Sustainable Urban Agriculture

Sustainable Urban Agriculture

Growing healthy local food economies

Seeds of Inspiration 

Volunteering at San Quentin State Prison, we heard from people in the medium security unit how growing and caring for plants as part of a class was deeply healing. For some, our classes inspired a desire to work with plants full time. PJ has worked ever since to create dignified, land-based jobs for people coming home from prison and jail that meet not just financial needs, but also needs for healthy and meaningful work, ancestral connection, and a peaceful, healing work environment. 

Growing Local Food Systems

Our social enterprises work together to teach people how to grow their own food and provide the materials they need to create economic and job pathways for sustainable urban agriculture full time. In the urban East Bay, where the bottomlands have been paved over, our Mother Farm shows how to harvest water and grow an abundance of food on undeveloped sloping hillsides. Since the litte remaining topsoil left in the flatlands is too contaminated for food production, we are incubating an intensive production model suitable on paved and contaminated land with the aquaponics incubator farm.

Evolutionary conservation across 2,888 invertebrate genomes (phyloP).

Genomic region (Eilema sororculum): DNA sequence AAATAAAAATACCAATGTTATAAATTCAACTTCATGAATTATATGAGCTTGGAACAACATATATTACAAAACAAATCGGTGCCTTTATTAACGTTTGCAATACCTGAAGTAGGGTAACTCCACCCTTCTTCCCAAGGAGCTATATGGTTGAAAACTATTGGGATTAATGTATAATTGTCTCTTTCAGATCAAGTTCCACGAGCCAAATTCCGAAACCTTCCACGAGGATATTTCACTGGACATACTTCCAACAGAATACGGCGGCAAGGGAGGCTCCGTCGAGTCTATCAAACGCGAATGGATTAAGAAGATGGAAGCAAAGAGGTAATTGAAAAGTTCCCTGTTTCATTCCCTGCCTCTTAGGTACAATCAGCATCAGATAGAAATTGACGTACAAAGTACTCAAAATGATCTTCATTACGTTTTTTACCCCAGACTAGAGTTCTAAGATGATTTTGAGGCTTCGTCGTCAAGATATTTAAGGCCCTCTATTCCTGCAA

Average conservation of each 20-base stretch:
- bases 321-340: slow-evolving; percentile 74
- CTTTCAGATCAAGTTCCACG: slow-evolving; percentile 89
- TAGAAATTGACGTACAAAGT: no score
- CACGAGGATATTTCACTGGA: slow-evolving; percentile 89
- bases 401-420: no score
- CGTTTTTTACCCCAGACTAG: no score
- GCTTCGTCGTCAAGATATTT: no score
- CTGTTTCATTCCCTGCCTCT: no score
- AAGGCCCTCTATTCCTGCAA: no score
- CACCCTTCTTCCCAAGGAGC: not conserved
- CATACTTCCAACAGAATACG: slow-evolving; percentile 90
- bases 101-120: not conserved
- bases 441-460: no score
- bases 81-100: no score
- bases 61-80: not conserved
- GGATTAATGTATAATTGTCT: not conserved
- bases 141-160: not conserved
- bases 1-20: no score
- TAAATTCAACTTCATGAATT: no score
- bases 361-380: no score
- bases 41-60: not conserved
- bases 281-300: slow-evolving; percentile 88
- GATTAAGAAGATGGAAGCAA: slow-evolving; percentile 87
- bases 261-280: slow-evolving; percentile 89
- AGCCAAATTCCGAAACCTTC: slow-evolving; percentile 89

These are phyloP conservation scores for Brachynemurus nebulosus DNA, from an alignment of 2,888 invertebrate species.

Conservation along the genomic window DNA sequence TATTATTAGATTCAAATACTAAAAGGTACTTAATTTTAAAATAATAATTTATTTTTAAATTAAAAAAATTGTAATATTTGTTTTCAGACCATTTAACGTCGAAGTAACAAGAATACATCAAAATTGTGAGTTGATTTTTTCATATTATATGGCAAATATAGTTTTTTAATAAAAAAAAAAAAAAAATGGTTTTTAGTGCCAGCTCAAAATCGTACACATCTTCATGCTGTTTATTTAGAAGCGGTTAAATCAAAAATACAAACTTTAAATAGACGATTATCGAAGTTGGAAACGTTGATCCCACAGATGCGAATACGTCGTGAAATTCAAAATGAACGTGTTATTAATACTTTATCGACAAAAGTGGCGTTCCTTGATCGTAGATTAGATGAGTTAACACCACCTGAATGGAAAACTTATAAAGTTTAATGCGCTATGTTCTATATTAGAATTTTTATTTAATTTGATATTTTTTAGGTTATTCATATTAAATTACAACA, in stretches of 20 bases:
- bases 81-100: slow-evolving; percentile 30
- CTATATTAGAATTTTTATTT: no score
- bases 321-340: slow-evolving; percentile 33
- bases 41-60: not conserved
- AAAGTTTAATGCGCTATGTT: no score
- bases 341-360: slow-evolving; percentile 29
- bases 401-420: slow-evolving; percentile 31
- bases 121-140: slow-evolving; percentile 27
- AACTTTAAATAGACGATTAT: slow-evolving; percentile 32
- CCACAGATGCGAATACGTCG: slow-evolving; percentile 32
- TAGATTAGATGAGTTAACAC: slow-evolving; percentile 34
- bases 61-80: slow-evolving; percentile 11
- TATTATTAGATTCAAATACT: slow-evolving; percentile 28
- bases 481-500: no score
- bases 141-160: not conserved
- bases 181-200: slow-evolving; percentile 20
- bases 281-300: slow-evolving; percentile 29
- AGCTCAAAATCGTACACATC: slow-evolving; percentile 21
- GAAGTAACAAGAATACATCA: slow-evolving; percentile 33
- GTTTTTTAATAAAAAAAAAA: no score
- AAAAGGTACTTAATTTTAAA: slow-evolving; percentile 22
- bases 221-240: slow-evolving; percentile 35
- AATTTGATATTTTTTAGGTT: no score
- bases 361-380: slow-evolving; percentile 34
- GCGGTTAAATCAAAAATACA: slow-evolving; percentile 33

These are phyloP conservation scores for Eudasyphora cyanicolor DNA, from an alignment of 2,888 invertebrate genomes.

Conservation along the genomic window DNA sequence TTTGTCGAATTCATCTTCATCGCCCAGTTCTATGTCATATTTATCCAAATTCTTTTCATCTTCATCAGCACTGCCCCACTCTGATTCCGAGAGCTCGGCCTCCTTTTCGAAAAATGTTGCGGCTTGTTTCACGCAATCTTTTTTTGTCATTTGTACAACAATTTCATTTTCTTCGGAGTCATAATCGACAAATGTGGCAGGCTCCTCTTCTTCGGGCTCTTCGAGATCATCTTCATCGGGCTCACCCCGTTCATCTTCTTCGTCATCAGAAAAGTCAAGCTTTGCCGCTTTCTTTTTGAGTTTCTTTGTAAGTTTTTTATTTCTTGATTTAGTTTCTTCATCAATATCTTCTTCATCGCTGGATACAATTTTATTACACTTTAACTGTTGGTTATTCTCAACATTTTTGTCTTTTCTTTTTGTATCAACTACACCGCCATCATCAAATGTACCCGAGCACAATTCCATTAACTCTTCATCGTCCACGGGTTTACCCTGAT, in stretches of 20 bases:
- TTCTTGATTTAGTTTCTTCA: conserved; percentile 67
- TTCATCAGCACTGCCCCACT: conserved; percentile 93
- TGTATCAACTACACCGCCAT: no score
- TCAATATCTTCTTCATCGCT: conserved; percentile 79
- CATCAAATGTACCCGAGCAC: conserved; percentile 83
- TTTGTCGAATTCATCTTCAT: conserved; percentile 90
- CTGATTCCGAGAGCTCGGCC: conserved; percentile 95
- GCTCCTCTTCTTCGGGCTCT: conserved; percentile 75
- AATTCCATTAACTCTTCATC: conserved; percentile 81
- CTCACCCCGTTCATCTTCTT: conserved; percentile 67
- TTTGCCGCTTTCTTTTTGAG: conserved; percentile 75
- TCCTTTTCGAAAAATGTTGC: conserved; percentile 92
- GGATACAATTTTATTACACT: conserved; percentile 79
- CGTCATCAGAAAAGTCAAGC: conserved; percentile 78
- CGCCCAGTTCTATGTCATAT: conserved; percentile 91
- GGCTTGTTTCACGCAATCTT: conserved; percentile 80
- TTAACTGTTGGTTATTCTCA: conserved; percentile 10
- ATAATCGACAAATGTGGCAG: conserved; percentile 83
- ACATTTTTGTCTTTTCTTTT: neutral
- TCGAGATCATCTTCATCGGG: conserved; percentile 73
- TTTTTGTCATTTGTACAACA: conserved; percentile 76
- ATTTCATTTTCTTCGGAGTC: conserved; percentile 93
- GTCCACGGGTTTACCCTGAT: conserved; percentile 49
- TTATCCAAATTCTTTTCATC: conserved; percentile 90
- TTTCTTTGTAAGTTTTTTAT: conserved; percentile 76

The Impact
People learned to grow food and medicine
Gardens built
Pounds of food grown each year
    • Planting Justice opened doors for me I never thought possible. In this environment, you’re not a number, you’re a person. You get encouraged to be in leadership positions, to introduce new things to the program. You have a lot of room to grow.

      1. Sol Mercado, Re-entry Coordinator
        Planting Justice since 2010